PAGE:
of excitement in the dancers’ eyes as they arrive for classes. And though their masks may keep me from seeing their smiles, I know that they are there. 

For general information on TRDance, please visit trdance.org.
For specific information on class programs or Ensembles, please email Jaime Simpson at academy@trdance.org.
If you would like to make a donation to support TRDance, please visit trdance.org/donate

Jaime Simpson began her ballet training at age 6, with opportunities to study at the Virginia Beach Ballet Academy, Maryland Youth Ballet, North Carolina School for the Arts, and Richmond Ballet. She then received her Bachelor’s Degree in Ballet Performance from Indiana University, training with Patricia McBride, Jean-Pierre Bonnefoux, and Violette Verdy. Jaime began teaching ballet while at IU, working with college students as well as students in the youth program. Since returning to Hampton Roads in 2005, Jaime has taught all levels of ballet and pointe at several area schools, and has choreographed ballet pieces for VBBA, Arts Enter Cape Charles, TRDance Center, and the VBT Ensemble.

The Virginia Zoo

Words by Penny Neef.
Images courtesy of the Virginia Zoo.

I miss going to the Virginia Zoo with my grandchildren. The Zoo is definitely in my top 100, out of about a million things, I miss during this pandemic. I have virtual visits with my grandkids almost daily and once a week, we drive up to their house and have a curbside visit. It’s just not the same.

I wonder what’s going on at the Zoo without all those animal loving children and their caregivers. Are the animals enjoying the peace? Do they miss us as much as we miss them? Are they healthy and safe? We’ve all heard the stories about the big cats in NYC getting Covid -19.

Hailey, a zoo staff member, works with Boris, who is some kind of large black bird with a blue head. Boris looks kinda confused.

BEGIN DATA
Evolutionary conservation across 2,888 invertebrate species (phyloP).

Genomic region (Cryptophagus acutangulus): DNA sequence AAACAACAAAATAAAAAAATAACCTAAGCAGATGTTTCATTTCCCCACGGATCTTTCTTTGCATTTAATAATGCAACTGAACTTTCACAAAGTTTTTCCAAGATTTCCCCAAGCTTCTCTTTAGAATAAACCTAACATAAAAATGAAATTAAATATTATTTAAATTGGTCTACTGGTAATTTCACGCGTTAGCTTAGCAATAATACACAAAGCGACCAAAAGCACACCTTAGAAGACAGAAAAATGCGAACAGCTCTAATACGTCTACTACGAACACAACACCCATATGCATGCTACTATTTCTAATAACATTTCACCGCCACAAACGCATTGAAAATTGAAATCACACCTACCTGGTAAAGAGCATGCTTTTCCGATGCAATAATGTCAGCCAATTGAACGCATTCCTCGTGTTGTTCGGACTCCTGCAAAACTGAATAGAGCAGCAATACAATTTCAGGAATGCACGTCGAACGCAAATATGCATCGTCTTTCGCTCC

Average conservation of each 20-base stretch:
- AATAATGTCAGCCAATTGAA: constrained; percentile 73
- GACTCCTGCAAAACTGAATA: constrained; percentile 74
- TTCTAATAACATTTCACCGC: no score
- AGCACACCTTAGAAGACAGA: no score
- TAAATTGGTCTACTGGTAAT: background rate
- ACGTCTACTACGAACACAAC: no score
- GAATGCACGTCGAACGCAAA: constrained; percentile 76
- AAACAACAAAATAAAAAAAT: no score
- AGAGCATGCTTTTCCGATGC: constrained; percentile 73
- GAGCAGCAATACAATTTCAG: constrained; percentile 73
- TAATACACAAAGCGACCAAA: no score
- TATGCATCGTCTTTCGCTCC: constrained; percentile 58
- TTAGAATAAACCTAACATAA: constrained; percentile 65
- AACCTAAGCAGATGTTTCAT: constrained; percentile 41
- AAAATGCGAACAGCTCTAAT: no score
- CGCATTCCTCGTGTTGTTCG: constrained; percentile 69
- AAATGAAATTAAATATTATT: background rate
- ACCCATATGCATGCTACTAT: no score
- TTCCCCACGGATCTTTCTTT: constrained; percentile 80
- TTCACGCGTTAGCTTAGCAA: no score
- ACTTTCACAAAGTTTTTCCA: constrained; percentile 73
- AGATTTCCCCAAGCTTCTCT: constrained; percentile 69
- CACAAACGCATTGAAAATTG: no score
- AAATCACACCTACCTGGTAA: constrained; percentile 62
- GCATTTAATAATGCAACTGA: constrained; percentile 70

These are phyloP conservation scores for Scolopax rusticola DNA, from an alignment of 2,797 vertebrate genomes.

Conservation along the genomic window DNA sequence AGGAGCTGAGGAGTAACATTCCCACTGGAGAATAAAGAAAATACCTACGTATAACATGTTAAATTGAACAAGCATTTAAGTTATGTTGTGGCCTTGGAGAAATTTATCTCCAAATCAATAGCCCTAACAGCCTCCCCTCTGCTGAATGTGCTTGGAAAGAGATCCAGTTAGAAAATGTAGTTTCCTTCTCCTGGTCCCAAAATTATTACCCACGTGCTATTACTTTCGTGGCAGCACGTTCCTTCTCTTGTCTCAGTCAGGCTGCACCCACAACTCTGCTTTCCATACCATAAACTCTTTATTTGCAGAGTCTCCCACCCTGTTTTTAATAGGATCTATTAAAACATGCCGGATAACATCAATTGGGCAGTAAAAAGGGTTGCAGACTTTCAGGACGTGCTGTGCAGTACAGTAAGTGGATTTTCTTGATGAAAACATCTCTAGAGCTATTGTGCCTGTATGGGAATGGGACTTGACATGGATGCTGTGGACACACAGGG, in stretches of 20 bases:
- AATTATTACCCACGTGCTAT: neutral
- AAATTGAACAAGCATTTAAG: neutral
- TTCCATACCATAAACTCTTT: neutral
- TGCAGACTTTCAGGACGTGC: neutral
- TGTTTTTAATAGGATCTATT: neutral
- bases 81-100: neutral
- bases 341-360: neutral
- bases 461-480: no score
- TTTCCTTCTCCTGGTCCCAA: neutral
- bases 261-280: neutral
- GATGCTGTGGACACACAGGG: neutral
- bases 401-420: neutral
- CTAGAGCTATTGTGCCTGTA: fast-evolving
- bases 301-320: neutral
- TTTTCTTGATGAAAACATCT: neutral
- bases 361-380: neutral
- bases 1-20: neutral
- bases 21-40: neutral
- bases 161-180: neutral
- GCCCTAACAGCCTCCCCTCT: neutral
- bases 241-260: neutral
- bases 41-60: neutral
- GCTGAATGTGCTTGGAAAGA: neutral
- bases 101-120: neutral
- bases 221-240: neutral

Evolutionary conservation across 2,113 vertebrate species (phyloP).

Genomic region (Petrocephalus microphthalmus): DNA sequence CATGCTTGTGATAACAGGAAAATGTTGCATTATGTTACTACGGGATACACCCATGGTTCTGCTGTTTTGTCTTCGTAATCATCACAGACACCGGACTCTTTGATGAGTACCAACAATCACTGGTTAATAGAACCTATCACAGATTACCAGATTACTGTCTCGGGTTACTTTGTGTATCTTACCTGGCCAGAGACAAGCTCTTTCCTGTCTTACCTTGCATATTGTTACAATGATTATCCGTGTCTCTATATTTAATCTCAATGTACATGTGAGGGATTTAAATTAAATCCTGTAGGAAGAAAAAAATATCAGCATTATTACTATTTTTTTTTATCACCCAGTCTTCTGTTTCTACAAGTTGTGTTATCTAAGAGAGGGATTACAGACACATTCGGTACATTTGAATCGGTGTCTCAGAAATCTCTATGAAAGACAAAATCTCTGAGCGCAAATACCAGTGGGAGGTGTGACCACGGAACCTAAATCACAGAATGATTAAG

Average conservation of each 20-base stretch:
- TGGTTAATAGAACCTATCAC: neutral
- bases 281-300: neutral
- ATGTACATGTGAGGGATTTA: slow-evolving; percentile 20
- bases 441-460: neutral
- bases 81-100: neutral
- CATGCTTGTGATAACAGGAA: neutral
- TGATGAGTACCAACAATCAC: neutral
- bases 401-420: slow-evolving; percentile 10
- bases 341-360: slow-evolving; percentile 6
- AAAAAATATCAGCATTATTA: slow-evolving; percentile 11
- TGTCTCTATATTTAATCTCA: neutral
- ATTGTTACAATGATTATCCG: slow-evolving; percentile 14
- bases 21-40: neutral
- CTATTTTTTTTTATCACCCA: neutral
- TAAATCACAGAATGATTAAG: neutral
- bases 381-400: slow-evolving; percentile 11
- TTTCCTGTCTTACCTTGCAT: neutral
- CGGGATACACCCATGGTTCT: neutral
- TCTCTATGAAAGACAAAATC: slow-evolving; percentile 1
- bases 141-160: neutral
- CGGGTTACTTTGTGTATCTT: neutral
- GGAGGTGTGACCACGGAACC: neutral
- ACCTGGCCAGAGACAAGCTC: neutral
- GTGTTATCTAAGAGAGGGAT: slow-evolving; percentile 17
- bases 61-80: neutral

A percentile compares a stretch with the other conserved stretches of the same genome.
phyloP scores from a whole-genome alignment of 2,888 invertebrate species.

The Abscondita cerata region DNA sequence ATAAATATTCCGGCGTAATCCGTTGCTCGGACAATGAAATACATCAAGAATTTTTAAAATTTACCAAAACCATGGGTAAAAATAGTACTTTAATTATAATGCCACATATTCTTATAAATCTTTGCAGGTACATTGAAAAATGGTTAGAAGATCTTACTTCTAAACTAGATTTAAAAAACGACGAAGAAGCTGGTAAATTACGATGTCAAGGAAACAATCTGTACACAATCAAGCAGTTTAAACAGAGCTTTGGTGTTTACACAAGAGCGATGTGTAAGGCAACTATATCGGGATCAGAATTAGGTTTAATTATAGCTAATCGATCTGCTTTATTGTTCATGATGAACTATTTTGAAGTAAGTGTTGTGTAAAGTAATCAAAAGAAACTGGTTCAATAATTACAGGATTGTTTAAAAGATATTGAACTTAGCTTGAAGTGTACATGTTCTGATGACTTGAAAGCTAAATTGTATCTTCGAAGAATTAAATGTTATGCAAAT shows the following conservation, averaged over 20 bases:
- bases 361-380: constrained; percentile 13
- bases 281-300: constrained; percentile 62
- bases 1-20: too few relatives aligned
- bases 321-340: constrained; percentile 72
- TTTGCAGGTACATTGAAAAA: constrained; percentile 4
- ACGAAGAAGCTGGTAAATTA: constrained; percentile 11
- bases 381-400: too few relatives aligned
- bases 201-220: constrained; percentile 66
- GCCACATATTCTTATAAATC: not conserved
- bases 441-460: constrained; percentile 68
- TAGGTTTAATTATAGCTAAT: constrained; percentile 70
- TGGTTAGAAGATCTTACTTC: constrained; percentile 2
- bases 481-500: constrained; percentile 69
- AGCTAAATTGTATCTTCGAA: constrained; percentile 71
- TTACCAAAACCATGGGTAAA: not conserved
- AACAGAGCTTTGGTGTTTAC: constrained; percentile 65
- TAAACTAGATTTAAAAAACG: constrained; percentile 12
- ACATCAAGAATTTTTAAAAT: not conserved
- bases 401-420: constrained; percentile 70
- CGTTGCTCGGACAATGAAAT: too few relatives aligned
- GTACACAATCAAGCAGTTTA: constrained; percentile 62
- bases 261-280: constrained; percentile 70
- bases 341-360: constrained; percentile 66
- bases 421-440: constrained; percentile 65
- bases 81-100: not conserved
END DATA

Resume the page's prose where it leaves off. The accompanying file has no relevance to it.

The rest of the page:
Hailey at work with Boris.

Ashley Mars, Marketing Manager for the Virginia Zoo, reassures me that the big cats, and all the other animals are all doing well.  ”Animal care and vet staff wear personal protective equipment (PPE), such as masks and gloves, when they need to work within close proximity to each other for animal needs. They also are wearing appropriate PPE when working directly with certain species such as big cats, based on developing information and recommendations from Taxon Advisory Groups within our accrediting organization, the Association of Zoos and Aquariums.”

The keepers and the staff at the Zoo continue with regular training sessions, feeding and vet care. “The health and welfare of the animals have remained a top priority for the Zoo!” Whether the animals miss us as much as we miss them is a tough question to answer. Maybe they’re enjoying this break from the public eye. Maybe it depends on the species.

Virtual Voyage is an excellent resource for Zoo activities, an augmented reality tour of the Zoo and one click links to the Zoo’s social media pages. 

Many school field trips to the Zoo were canceled this spring. The Zoo has Zoomed with over 100 students from kindergarten through fifth grade. Norfolk Public Schools has been using the animal videos in the curriculum where applicable. You and your children can take your own virtual field trip to the Zoo here.

A baby giraffe looks at the camera, while a giraffe adult looks at the baby.

There is a new baby giraffe at the Zoo. If you click on the Zoo’s Facebook page, there are details about the baby naming contest. This little guy weighed in at 146 pounds at birth. The top five names submitted will be announced on June 8, so get out that baby naming book.

If you’ve got nothing else to do and want to amuse yourself and/or your kids, be sure to try out the Selfie Station where you can turn yourself into a tiger, lion or orangutan. I know that tigers are all the “thing” right now, but I think my out of control, can’t get to a hairdresser’s hair, looks rather like a mane. This may be my new profile pic.

Penny Neef, except her face is a lion.

Of course, all this is not the same as putting my grandkids in the car with snacks and spending the day at the Virginia Zoo, but then nothing is the same. Here’s hoping “normal” is coming. We can still do our part to support the Zoo, it’s animals and the staff.

The Virginia Zoo has launched an Emergency Operating Fun to help them get through these tough times. If you love the Zoo and want to donate to a place that is special in Hampton Roads, go to click here.